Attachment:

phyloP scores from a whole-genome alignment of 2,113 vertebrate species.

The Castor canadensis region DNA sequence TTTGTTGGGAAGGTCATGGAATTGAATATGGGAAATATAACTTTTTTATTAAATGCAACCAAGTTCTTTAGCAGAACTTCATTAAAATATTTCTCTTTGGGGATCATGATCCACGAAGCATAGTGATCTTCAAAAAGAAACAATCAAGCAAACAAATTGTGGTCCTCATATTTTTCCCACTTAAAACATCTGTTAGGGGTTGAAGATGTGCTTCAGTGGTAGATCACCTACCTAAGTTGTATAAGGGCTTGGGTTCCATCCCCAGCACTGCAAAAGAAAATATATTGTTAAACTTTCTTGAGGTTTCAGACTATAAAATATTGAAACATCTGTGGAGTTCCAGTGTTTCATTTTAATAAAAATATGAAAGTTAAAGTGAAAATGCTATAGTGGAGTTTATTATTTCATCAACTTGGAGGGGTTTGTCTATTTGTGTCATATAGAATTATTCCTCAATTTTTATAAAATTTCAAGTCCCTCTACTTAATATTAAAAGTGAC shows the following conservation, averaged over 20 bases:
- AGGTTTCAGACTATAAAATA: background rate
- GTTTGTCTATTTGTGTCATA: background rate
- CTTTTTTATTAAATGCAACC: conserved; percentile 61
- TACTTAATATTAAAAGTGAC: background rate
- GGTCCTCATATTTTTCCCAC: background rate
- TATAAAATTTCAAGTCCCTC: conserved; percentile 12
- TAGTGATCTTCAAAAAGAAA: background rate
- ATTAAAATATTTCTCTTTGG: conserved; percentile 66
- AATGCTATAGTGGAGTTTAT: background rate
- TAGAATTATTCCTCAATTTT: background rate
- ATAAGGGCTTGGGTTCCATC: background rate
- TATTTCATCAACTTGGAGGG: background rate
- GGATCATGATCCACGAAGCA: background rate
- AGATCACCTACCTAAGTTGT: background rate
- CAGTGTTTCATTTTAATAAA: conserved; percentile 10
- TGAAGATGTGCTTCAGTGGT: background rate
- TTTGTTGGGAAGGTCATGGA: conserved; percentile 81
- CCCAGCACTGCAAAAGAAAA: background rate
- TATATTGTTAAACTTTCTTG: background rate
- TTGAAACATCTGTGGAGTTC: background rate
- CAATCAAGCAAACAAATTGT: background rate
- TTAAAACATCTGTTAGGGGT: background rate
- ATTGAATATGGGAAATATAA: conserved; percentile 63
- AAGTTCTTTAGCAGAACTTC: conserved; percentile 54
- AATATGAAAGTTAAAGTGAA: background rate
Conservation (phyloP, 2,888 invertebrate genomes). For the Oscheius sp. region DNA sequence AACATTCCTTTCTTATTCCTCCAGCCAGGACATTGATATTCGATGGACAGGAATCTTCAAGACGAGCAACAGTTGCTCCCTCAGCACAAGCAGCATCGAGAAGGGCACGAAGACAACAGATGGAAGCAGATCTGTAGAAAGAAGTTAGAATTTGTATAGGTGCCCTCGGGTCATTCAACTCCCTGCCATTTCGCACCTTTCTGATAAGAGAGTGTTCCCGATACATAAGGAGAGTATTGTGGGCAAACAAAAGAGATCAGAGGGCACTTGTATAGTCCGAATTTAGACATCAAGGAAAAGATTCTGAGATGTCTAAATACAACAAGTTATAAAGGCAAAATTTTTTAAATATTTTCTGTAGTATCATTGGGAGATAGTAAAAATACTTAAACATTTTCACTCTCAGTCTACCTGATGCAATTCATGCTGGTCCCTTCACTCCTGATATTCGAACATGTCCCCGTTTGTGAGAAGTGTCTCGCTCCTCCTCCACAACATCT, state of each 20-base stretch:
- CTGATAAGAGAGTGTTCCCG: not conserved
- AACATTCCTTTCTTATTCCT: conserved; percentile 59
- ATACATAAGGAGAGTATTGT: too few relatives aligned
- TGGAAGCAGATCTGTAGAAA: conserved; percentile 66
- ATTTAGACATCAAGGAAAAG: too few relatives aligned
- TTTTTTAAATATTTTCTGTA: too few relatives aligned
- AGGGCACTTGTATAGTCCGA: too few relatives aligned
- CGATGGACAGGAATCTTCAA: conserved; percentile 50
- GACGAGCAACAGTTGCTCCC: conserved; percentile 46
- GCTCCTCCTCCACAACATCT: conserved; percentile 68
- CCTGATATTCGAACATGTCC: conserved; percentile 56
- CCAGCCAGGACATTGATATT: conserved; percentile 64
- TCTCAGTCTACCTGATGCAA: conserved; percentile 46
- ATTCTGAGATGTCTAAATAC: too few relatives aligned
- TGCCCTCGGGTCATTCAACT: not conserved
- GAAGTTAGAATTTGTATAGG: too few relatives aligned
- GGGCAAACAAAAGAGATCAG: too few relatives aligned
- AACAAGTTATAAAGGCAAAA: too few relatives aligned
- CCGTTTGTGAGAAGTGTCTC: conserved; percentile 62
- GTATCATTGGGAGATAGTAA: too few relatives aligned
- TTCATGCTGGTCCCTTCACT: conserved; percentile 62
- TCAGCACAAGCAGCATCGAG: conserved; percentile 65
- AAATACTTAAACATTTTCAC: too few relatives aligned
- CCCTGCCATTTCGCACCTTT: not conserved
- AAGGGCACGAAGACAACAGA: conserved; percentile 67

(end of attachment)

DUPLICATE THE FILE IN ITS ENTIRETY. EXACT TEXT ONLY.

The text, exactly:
phyloP scores from a whole-genome alignment of 2,113 vertebrate species.

The Castor canadensis region DNA sequence TTTGTTGGGAAGGTCATGGAATTGAATATGGGAAATATAACTTTTTTATTAAATGCAACCAAGTTCTTTAGCAGAACTTCATTAAAATATTTCTCTTTGGGGATCATGATCCACGAAGCATAGTGATCTTCAAAAAGAAACAATCAAGCAAACAAATTGTGGTCCTCATATTTTTCCCACTTAAAACATCTGTTAGGGGTTGAAGATGTGCTTCAGTGGTAGATCACCTACCTAAGTTGTATAAGGGCTTGGGTTCCATCCCCAGCACTGCAAAAGAAAATATATTGTTAAACTTTCTTGAGGTTTCAGACTATAAAATATTGAAACATCTGTGGAGTTCCAGTGTTTCATTTTAATAAAAATATGAAAGTTAAAGTGAAAATGCTATAGTGGAGTTTATTATTTCATCAACTTGGAGGGGTTTGTCTATTTGTGTCATATAGAATTATTCCTCAATTTTTATAAAATTTCAAGTCCCTCTACTTAATATTAAAAGTGAC shows the following conservation, averaged over 20 bases:
- AGGTTTCAGACTATAAAATA: background rate
- GTTTGTCTATTTGTGTCATA: background rate
- CTTTTTTATTAAATGCAACC: conserved; percentile 61
- TACTTAATATTAAAAGTGAC: background rate
- GGTCCTCATATTTTTCCCAC: background rate
- TATAAAATTTCAAGTCCCTC: conserved; percentile 12
- TAGTGATCTTCAAAAAGAAA: background rate
- ATTAAAATATTTCTCTTTGG: conserved; percentile 66
- AATGCTATAGTGGAGTTTAT: background rate
- TAGAATTATTCCTCAATTTT: background rate
- ATAAGGGCTTGGGTTCCATC: background rate
- TATTTCATCAACTTGGAGGG: background rate
- GGATCATGATCCACGAAGCA: background rate
- AGATCACCTACCTAAGTTGT: background rate
- CAGTGTTTCATTTTAATAAA: conserved; percentile 10
- TGAAGATGTGCTTCAGTGGT: background rate
- TTTGTTGGGAAGGTCATGGA: conserved; percentile 81
- CCCAGCACTGCAAAAGAAAA: background rate
- TATATTGTTAAACTTTCTTG: background rate
- TTGAAACATCTGTGGAGTTC: background rate
- CAATCAAGCAAACAAATTGT: background rate
- TTAAAACATCTGTTAGGGGT: background rate
- ATTGAATATGGGAAATATAA: conserved; percentile 63
- AAGTTCTTTAGCAGAACTTC: conserved; percentile 54
- AATATGAAAGTTAAAGTGAA: background rate
Conservation (phyloP, 2,888 invertebrate genomes). For the Oscheius sp. region DNA sequence AACATTCCTTTCTTATTCCTCCAGCCAGGACATTGATATTCGATGGACAGGAATCTTCAAGACGAGCAACAGTTGCTCCCTCAGCACAAGCAGCATCGAGAAGGGCACGAAGACAACAGATGGAAGCAGATCTGTAGAAAGAAGTTAGAATTTGTATAGGTGCCCTCGGGTCATTCAACTCCCTGCCATTTCGCACCTTTCTGATAAGAGAGTGTTCCCGATACATAAGGAGAGTATTGTGGGCAAACAAAAGAGATCAGAGGGCACTTGTATAGTCCGAATTTAGACATCAAGGAAAAGATTCTGAGATGTCTAAATACAACAAGTTATAAAGGCAAAATTTTTTAAATATTTTCTGTAGTATCATTGGGAGATAGTAAAAATACTTAAACATTTTCACTCTCAGTCTACCTGATGCAATTCATGCTGGTCCCTTCACTCCTGATATTCGAACATGTCCCCGTTTGTGAGAAGTGTCTCGCTCCTCCTCCACAACATCT, state of each 20-base stretch:
- CTGATAAGAGAGTGTTCCCG: not conserved
- AACATTCCTTTCTTATTCCT: conserved; percentile 59
- ATACATAAGGAGAGTATTGT: too few relatives aligned
- TGGAAGCAGATCTGTAGAAA: conserved; percentile 66
- ATTTAGACATCAAGGAAAAG: too few relatives aligned
- TTTTTTAAATATTTTCTGTA: too few relatives aligned
- AGGGCACTTGTATAGTCCGA: too few relatives aligned
- CGATGGACAGGAATCTTCAA: conserved; percentile 50
- GACGAGCAACAGTTGCTCCC: conserved; percentile 46
- GCTCCTCCTCCACAACATCT: conserved; percentile 68
- CCTGATATTCGAACATGTCC: conserved; percentile 56
- CCAGCCAGGACATTGATATT: conserved; percentile 64
- TCTCAGTCTACCTGATGCAA: conserved; percentile 46
- ATTCTGAGATGTCTAAATAC: too few relatives aligned
- TGCCCTCGGGTCATTCAACT: not conserved
- GAAGTTAGAATTTGTATAGG: too few relatives aligned
- GGGCAAACAAAAGAGATCAG: too few relatives aligned
- AACAAGTTATAAAGGCAAAA: too few relatives aligned
- CCGTTTGTGAGAAGTGTCTC: conserved; percentile 62
- GTATCATTGGGAGATAGTAA: too few relatives aligned
- TTCATGCTGGTCCCTTCACT: conserved; percentile 62
- TCAGCACAAGCAGCATCGAG: conserved; percentile 65
- AAATACTTAAACATTTTCAC: too few relatives aligned
- CCCTGCCATTTCGCACCTTT: not conserved
- AAGGGCACGAAGACAACAGA: conserved; percentile 67